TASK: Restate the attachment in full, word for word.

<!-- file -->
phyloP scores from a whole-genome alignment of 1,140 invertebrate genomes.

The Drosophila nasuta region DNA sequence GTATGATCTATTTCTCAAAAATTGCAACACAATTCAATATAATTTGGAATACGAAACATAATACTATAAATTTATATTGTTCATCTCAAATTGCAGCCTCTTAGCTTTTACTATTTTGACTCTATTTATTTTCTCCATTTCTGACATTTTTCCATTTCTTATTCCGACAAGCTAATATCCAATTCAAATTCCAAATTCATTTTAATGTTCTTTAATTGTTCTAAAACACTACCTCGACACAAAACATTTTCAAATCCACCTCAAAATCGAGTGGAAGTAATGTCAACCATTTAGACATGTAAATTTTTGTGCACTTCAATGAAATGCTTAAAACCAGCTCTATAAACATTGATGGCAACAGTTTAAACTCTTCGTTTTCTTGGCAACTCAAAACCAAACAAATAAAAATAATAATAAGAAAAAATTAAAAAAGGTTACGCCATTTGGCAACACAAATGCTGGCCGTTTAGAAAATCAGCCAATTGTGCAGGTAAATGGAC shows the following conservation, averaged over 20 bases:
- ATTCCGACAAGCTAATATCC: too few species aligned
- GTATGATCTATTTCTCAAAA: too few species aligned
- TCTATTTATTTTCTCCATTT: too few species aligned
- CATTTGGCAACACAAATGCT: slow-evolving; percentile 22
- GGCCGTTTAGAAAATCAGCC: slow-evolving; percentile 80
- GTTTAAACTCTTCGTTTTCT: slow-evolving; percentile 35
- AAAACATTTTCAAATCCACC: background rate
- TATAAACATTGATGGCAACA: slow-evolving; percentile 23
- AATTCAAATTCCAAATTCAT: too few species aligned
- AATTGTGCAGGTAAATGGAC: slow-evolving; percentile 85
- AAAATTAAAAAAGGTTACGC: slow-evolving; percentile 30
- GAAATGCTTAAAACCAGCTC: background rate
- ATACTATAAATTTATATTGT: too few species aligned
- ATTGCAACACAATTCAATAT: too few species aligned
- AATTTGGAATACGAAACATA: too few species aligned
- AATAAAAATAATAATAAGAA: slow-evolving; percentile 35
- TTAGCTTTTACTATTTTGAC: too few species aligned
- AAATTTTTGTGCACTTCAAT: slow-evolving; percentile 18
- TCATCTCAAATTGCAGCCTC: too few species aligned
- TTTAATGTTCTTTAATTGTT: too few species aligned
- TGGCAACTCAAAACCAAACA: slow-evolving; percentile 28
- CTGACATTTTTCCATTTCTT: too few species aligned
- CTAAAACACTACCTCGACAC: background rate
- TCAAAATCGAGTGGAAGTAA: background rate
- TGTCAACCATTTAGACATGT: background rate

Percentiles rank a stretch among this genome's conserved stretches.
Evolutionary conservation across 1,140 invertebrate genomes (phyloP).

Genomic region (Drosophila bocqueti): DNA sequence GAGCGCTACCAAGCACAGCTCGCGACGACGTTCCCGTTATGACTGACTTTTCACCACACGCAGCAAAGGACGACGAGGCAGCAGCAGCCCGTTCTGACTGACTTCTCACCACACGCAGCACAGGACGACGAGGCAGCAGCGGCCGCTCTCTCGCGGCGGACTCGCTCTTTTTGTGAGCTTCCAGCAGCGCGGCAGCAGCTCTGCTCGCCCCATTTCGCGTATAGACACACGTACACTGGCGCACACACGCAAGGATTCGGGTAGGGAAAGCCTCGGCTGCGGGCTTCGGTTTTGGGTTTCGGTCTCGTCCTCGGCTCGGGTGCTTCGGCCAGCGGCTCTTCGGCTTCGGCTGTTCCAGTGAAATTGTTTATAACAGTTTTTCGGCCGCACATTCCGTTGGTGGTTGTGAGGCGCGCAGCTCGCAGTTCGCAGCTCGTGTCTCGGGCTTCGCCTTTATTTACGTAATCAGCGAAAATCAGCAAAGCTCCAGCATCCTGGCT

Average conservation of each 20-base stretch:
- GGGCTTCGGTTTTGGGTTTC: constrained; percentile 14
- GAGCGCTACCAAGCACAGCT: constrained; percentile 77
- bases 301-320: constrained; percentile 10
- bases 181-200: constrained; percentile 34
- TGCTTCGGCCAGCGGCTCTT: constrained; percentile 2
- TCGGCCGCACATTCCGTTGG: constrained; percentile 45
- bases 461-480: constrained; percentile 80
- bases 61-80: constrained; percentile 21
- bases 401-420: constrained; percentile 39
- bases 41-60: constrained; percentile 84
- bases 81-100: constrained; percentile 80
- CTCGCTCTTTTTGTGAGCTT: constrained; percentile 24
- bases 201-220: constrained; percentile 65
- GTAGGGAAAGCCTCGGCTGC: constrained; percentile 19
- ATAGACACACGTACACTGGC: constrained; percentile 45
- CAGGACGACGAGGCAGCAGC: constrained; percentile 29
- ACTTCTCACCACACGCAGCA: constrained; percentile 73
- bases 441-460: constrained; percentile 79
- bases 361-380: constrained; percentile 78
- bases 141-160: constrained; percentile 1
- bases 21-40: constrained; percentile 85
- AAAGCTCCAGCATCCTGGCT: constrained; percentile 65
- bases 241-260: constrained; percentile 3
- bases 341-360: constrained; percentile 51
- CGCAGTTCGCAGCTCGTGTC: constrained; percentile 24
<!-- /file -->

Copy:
phyloP scores from a whole-genome alignment of 1,140 invertebrate genomes.

The Drosophila nasuta region DNA sequence GTATGATCTATTTCTCAAAAATTGCAACACAATTCAATATAATTTGGAATACGAAACATAATACTATAAATTTATATTGTTCATCTCAAATTGCAGCCTCTTAGCTTTTACTATTTTGACTCTATTTATTTTCTCCATTTCTGACATTTTTCCATTTCTTATTCCGACAAGCTAATATCCAATTCAAATTCCAAATTCATTTTAATGTTCTTTAATTGTTCTAAAACACTACCTCGACACAAAACATTTTCAAATCCACCTCAAAATCGAGTGGAAGTAATGTCAACCATTTAGACATGTAAATTTTTGTGCACTTCAATGAAATGCTTAAAACCAGCTCTATAAACATTGATGGCAACAGTTTAAACTCTTCGTTTTCTTGGCAACTCAAAACCAAACAAATAAAAATAATAATAAGAAAAAATTAAAAAAGGTTACGCCATTTGGCAACACAAATGCTGGCCGTTTAGAAAATCAGCCAATTGTGCAGGTAAATGGAC shows the following conservation, averaged over 20 bases:
- ATTCCGACAAGCTAATATCC: too few species aligned
- GTATGATCTATTTCTCAAAA: too few species aligned
- TCTATTTATTTTCTCCATTT: too few species aligned
- CATTTGGCAACACAAATGCT: slow-evolving; percentile 22
- GGCCGTTTAGAAAATCAGCC: slow-evolving; percentile 80
- GTTTAAACTCTTCGTTTTCT: slow-evolving; percentile 35
- AAAACATTTTCAAATCCACC: background rate
- TATAAACATTGATGGCAACA: slow-evolving; percentile 23
- AATTCAAATTCCAAATTCAT: too few species aligned
- AATTGTGCAGGTAAATGGAC: slow-evolving; percentile 85
- AAAATTAAAAAAGGTTACGC: slow-evolving; percentile 30
- GAAATGCTTAAAACCAGCTC: background rate
- ATACTATAAATTTATATTGT: too few species aligned
- ATTGCAACACAATTCAATAT: too few species aligned
- AATTTGGAATACGAAACATA: too few species aligned
- AATAAAAATAATAATAAGAA: slow-evolving; percentile 35
- TTAGCTTTTACTATTTTGAC: too few species aligned
- AAATTTTTGTGCACTTCAAT: slow-evolving; percentile 18
- TCATCTCAAATTGCAGCCTC: too few species aligned
- TTTAATGTTCTTTAATTGTT: too few species aligned
- TGGCAACTCAAAACCAAACA: slow-evolving; percentile 28
- CTGACATTTTTCCATTTCTT: too few species aligned
- CTAAAACACTACCTCGACAC: background rate
- TCAAAATCGAGTGGAAGTAA: background rate
- TGTCAACCATTTAGACATGT: background rate

Percentiles rank a stretch among this genome's conserved stretches.
Evolutionary conservation across 1,140 invertebrate genomes (phyloP).

Genomic region (Drosophila bocqueti): DNA sequence GAGCGCTACCAAGCACAGCTCGCGACGACGTTCCCGTTATGACTGACTTTTCACCACACGCAGCAAAGGACGACGAGGCAGCAGCAGCCCGTTCTGACTGACTTCTCACCACACGCAGCACAGGACGACGAGGCAGCAGCGGCCGCTCTCTCGCGGCGGACTCGCTCTTTTTGTGAGCTTCCAGCAGCGCGGCAGCAGCTCTGCTCGCCCCATTTCGCGTATAGACACACGTACACTGGCGCACACACGCAAGGATTCGGGTAGGGAAAGCCTCGGCTGCGGGCTTCGGTTTTGGGTTTCGGTCTCGTCCTCGGCTCGGGTGCTTCGGCCAGCGGCTCTTCGGCTTCGGCTGTTCCAGTGAAATTGTTTATAACAGTTTTTCGGCCGCACATTCCGTTGGTGGTTGTGAGGCGCGCAGCTCGCAGTTCGCAGCTCGTGTCTCGGGCTTCGCCTTTATTTACGTAATCAGCGAAAATCAGCAAAGCTCCAGCATCCTGGCT

Average conservation of each 20-base stretch:
- GGGCTTCGGTTTTGGGTTTC: constrained; percentile 14
- GAGCGCTACCAAGCACAGCT: constrained; percentile 77
- bases 301-320: constrained; percentile 10
- bases 181-200: constrained; percentile 34
- TGCTTCGGCCAGCGGCTCTT: constrained; percentile 2
- TCGGCCGCACATTCCGTTGG: constrained; percentile 45
- bases 461-480: constrained; percentile 80
- bases 61-80: constrained; percentile 21
- bases 401-420: constrained; percentile 39
- bases 41-60: constrained; percentile 84
- bases 81-100: constrained; percentile 80
- CTCGCTCTTTTTGTGAGCTT: constrained; percentile 24
- bases 201-220: constrained; percentile 65
- GTAGGGAAAGCCTCGGCTGC: constrained; percentile 19
- ATAGACACACGTACACTGGC: constrained; percentile 45
- CAGGACGACGAGGCAGCAGC: constrained; percentile 29
- ACTTCTCACCACACGCAGCA: constrained; percentile 73
- bases 441-460: constrained; percentile 79
- bases 361-380: constrained; percentile 78
- bases 141-160: constrained; percentile 1
- bases 21-40: constrained; percentile 85
- AAAGCTCCAGCATCCTGGCT: constrained; percentile 65
- bases 241-260: constrained; percentile 3
- bases 341-360: constrained; percentile 51
- CGCAGTTCGCAGCTCGTGTC: constrained; percentile 24